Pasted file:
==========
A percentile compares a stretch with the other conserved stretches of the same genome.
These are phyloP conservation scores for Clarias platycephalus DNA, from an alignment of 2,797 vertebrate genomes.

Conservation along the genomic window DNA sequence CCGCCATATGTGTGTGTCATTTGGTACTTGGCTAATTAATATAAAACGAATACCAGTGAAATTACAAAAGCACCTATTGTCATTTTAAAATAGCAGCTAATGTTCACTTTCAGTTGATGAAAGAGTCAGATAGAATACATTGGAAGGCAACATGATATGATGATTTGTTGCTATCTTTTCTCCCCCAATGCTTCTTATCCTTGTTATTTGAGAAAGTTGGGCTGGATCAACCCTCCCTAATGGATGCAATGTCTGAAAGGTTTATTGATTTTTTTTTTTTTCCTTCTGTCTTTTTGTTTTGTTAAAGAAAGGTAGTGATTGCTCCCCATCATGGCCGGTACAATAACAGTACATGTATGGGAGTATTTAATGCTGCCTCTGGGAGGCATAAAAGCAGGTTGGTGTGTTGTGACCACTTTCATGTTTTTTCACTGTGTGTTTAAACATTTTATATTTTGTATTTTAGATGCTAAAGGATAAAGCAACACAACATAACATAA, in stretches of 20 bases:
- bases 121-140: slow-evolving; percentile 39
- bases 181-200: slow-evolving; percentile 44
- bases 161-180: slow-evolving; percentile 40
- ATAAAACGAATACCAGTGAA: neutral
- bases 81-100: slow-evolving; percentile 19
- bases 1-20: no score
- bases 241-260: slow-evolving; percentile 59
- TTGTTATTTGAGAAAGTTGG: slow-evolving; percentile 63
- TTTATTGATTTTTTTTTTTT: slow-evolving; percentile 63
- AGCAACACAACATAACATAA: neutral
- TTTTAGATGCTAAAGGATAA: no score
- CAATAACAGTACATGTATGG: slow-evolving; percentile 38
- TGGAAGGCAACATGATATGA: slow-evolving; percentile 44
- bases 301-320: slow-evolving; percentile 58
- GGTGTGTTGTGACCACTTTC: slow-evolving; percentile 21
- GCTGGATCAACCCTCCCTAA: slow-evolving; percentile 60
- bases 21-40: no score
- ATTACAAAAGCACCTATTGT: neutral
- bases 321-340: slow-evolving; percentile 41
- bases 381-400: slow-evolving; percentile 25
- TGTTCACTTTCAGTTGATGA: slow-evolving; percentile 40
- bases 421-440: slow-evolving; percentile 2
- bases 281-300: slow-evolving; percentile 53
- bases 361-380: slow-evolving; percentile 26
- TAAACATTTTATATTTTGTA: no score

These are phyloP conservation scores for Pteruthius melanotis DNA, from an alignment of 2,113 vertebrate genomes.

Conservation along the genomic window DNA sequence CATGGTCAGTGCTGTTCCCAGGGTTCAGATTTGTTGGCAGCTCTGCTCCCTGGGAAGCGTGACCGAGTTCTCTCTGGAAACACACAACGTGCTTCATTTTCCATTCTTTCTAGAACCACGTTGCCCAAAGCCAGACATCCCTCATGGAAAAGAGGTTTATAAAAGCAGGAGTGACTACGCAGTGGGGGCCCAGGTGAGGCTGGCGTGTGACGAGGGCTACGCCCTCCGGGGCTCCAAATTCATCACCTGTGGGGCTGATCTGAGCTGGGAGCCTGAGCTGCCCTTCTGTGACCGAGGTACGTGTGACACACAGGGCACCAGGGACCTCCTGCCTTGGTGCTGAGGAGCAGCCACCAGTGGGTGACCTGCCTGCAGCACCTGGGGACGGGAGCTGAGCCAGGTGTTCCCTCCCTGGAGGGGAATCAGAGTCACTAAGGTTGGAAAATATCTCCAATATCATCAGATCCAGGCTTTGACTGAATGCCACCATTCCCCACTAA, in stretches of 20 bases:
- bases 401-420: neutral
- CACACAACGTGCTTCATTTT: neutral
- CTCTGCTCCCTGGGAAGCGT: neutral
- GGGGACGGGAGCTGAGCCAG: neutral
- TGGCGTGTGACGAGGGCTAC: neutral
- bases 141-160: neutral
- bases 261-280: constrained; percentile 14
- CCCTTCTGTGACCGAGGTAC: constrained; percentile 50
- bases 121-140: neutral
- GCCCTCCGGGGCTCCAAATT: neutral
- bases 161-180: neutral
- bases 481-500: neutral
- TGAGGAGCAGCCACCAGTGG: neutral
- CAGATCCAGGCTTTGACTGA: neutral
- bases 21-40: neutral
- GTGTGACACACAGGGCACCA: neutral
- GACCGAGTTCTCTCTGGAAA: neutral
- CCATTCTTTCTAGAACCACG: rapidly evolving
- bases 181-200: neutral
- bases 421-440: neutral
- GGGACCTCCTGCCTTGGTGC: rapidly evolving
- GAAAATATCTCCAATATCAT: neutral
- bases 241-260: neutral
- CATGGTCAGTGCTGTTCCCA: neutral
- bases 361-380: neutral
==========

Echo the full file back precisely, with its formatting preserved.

A percentile compares a stretch with the other conserved stretches of the same genome.
These are phyloP conservation scores for Clarias platycephalus DNA, from an alignment of 2,797 vertebrate genomes.

Conservation along the genomic window DNA sequence CCGCCATATGTGTGTGTCATTTGGTACTTGGCTAATTAATATAAAACGAATACCAGTGAAATTACAAAAGCACCTATTGTCATTTTAAAATAGCAGCTAATGTTCACTTTCAGTTGATGAAAGAGTCAGATAGAATACATTGGAAGGCAACATGATATGATGATTTGTTGCTATCTTTTCTCCCCCAATGCTTCTTATCCTTGTTATTTGAGAAAGTTGGGCTGGATCAACCCTCCCTAATGGATGCAATGTCTGAAAGGTTTATTGATTTTTTTTTTTTTCCTTCTGTCTTTTTGTTTTGTTAAAGAAAGGTAGTGATTGCTCCCCATCATGGCCGGTACAATAACAGTACATGTATGGGAGTATTTAATGCTGCCTCTGGGAGGCATAAAAGCAGGTTGGTGTGTTGTGACCACTTTCATGTTTTTTCACTGTGTGTTTAAACATTTTATATTTTGTATTTTAGATGCTAAAGGATAAAGCAACACAACATAACATAA, in stretches of 20 bases:
- bases 121-140: slow-evolving; percentile 39
- bases 181-200: slow-evolving; percentile 44
- bases 161-180: slow-evolving; percentile 40
- ATAAAACGAATACCAGTGAA: neutral
- bases 81-100: slow-evolving; percentile 19
- bases 1-20: no score
- bases 241-260: slow-evolving; percentile 59
- TTGTTATTTGAGAAAGTTGG: slow-evolving; percentile 63
- TTTATTGATTTTTTTTTTTT: slow-evolving; percentile 63
- AGCAACACAACATAACATAA: neutral
- TTTTAGATGCTAAAGGATAA: no score
- CAATAACAGTACATGTATGG: slow-evolving; percentile 38
- TGGAAGGCAACATGATATGA: slow-evolving; percentile 44
- bases 301-320: slow-evolving; percentile 58
- GGTGTGTTGTGACCACTTTC: slow-evolving; percentile 21
- GCTGGATCAACCCTCCCTAA: slow-evolving; percentile 60
- bases 21-40: no score
- ATTACAAAAGCACCTATTGT: neutral
- bases 321-340: slow-evolving; percentile 41
- bases 381-400: slow-evolving; percentile 25
- TGTTCACTTTCAGTTGATGA: slow-evolving; percentile 40
- bases 421-440: slow-evolving; percentile 2
- bases 281-300: slow-evolving; percentile 53
- bases 361-380: slow-evolving; percentile 26
- TAAACATTTTATATTTTGTA: no score

These are phyloP conservation scores for Pteruthius melanotis DNA, from an alignment of 2,113 vertebrate genomes.

Conservation along the genomic window DNA sequence CATGGTCAGTGCTGTTCCCAGGGTTCAGATTTGTTGGCAGCTCTGCTCCCTGGGAAGCGTGACCGAGTTCTCTCTGGAAACACACAACGTGCTTCATTTTCCATTCTTTCTAGAACCACGTTGCCCAAAGCCAGACATCCCTCATGGAAAAGAGGTTTATAAAAGCAGGAGTGACTACGCAGTGGGGGCCCAGGTGAGGCTGGCGTGTGACGAGGGCTACGCCCTCCGGGGCTCCAAATTCATCACCTGTGGGGCTGATCTGAGCTGGGAGCCTGAGCTGCCCTTCTGTGACCGAGGTACGTGTGACACACAGGGCACCAGGGACCTCCTGCCTTGGTGCTGAGGAGCAGCCACCAGTGGGTGACCTGCCTGCAGCACCTGGGGACGGGAGCTGAGCCAGGTGTTCCCTCCCTGGAGGGGAATCAGAGTCACTAAGGTTGGAAAATATCTCCAATATCATCAGATCCAGGCTTTGACTGAATGCCACCATTCCCCACTAA, in stretches of 20 bases:
- bases 401-420: neutral
- CACACAACGTGCTTCATTTT: neutral
- CTCTGCTCCCTGGGAAGCGT: neutral
- GGGGACGGGAGCTGAGCCAG: neutral
- TGGCGTGTGACGAGGGCTAC: neutral
- bases 141-160: neutral
- bases 261-280: constrained; percentile 14
- CCCTTCTGTGACCGAGGTAC: constrained; percentile 50
- bases 121-140: neutral
- GCCCTCCGGGGCTCCAAATT: neutral
- bases 161-180: neutral
- bases 481-500: neutral
- TGAGGAGCAGCCACCAGTGG: neutral
- CAGATCCAGGCTTTGACTGA: neutral
- bases 21-40: neutral
- GTGTGACACACAGGGCACCA: neutral
- GACCGAGTTCTCTCTGGAAA: neutral
- CCATTCTTTCTAGAACCACG: rapidly evolving
- bases 181-200: neutral
- bases 421-440: neutral
- GGGACCTCCTGCCTTGGTGC: rapidly evolving
- GAAAATATCTCCAATATCAT: neutral
- bases 241-260: neutral
- CATGGTCAGTGCTGTTCCCA: neutral
- bases 361-380: neutral